The PGCE students were asked to review the role of digital technologies in education, specifically the Case Studies within the DeFT project and later, as newly qualified teachers, to reflect critically on the presentation, value and accessibility of the case studies.
‘The development of appropriate teaching and learning techniques and strategies requires teachers to be conversant with and able to apply knowledge of the subject and its associated pedagogy’ (See 220.127.116.11).
Exploring the practice of others: student teachers needs
While the case studies were being put together, six PGCE students shared ideas to decide what they would find useful in developing their own pedagogies in the context of digital literacies.
They felt they needed guidance in identifying the educational affordances of digital technologies, and welcomed the idea of producing resources that would support this. It was made clear that, although they used the technologies in their private lives, it could not be assumed that they would know how to translate this into professional practice. One student said:
Because it is embedded, IT, in so many things, people have this assumption that maybe we don’t need sessions on that because everyone can do that … but knowing how to do it, knowing how to translate that into classroom practice, is a different thing. Student comment.
Although they were not familiar with the term open educational resources, they described how they shared resources on Facebook:
Quite often you find yourself stuck for an idea, somebody might have found something on TES (Times Educational Supplement), or give links.
It’s like an online very large staff meeting, where you bounce ideas off each other – rather than just having 15 people there, you will have 200 people, it will be, if we continue to use it (with) schools from around Sheffield and the country.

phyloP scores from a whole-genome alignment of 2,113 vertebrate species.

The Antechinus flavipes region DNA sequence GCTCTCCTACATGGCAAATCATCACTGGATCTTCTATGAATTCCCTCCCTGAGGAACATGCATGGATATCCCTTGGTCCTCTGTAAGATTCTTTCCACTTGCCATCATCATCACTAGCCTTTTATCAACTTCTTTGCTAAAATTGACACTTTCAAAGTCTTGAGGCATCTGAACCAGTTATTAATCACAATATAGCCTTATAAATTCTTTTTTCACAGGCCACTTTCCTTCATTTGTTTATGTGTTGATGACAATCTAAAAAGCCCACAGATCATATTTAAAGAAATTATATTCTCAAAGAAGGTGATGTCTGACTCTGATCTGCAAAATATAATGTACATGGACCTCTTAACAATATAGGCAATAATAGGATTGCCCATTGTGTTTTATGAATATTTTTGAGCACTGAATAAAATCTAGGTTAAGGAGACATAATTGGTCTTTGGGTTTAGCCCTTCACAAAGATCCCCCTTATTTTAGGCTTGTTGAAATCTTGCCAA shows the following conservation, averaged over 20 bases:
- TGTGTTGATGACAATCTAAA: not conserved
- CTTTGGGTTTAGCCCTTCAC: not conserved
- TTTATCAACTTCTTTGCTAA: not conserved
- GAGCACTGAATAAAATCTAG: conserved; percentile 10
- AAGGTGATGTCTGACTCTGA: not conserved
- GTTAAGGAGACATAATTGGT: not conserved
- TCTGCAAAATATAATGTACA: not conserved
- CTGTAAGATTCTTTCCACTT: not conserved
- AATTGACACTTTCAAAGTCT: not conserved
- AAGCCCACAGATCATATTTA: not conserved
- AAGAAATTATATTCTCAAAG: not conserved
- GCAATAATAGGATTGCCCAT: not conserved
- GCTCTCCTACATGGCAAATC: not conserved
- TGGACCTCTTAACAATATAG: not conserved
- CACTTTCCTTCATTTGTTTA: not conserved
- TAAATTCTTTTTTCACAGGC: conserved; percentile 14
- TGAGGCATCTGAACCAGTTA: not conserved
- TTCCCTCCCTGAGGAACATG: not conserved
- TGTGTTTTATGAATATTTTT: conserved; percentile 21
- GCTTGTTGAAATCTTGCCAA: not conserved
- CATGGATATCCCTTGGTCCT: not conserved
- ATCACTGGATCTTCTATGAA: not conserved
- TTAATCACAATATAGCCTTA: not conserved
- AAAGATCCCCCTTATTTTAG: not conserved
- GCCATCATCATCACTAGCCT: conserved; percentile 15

The benefit is rather than being in a staff meeting for 15 minutes, you … can contribute any time, when the idea hits you!
They stated that they would appreciate time to experiment and ‘play’ with technologies before having to ‘perform’ with them in front of a class, and indicated that it would be useful to view how other teachers use technologies in their practice. At the end of the discussion, they outlined a few elements they would find useful in a case study:
- the ‘Blue Peter effect’, where the children’s work was displayed alongside the lesson plans, to enable them to see what the outcomes should look like
- All the ideas and information are in one location
- Clarity clear, precise, have a picture to grab your attention
- the title and two or three bullet points in bold or red
- to hint at what the findings were at the beginning
- instructions on how it could be adapted.
Exploring the practice of others: peer review and team teaching
Each student in the group examined four or five case studies against specific criteria reflecting on their potential for student/teacher use:
- Accessibility – is the subject matter immediately evident?
- Clarity – is there clear evidence of digital practice?
- Process – are the aims and outcomes of the case study identified and is there a clear structure within the process?
- Digital literacies – is the use of digital technology is successfully embedded in practice and how the images, audio, video clips support this?
- Application – are the reflections helpful?
- Relevance – Is it useful/relevant to your situations in school?
The student teachers worked through the Case Studies focussing on the intended format and content for each one as it would appear in the Open textbook, using the project website at this stage to access information and materials. At this stage student teacher could not access all the video and audio recordings, however, they found the website well set out and easy to use.
The case studies are delivered in the following sections: a project summary, which gives a brief outline of the content; the narrative – a description of what happened; teacher, learner, researcher and digital literacy reflections, giving different perspectives on the work; outcomes, dissemination and repurposing, which include suggestions about how the case study can be adapted. Each case study also has a link to a section on relevant information about digital literacy, and a gallery that houses video, audio and image files from the project.
The case studies (1 – 14) are now available from the open textbook and through the links to the project website; users can choose to either download them as a single Word/pdf document or access them online, allowing access to rich media related to the case studies.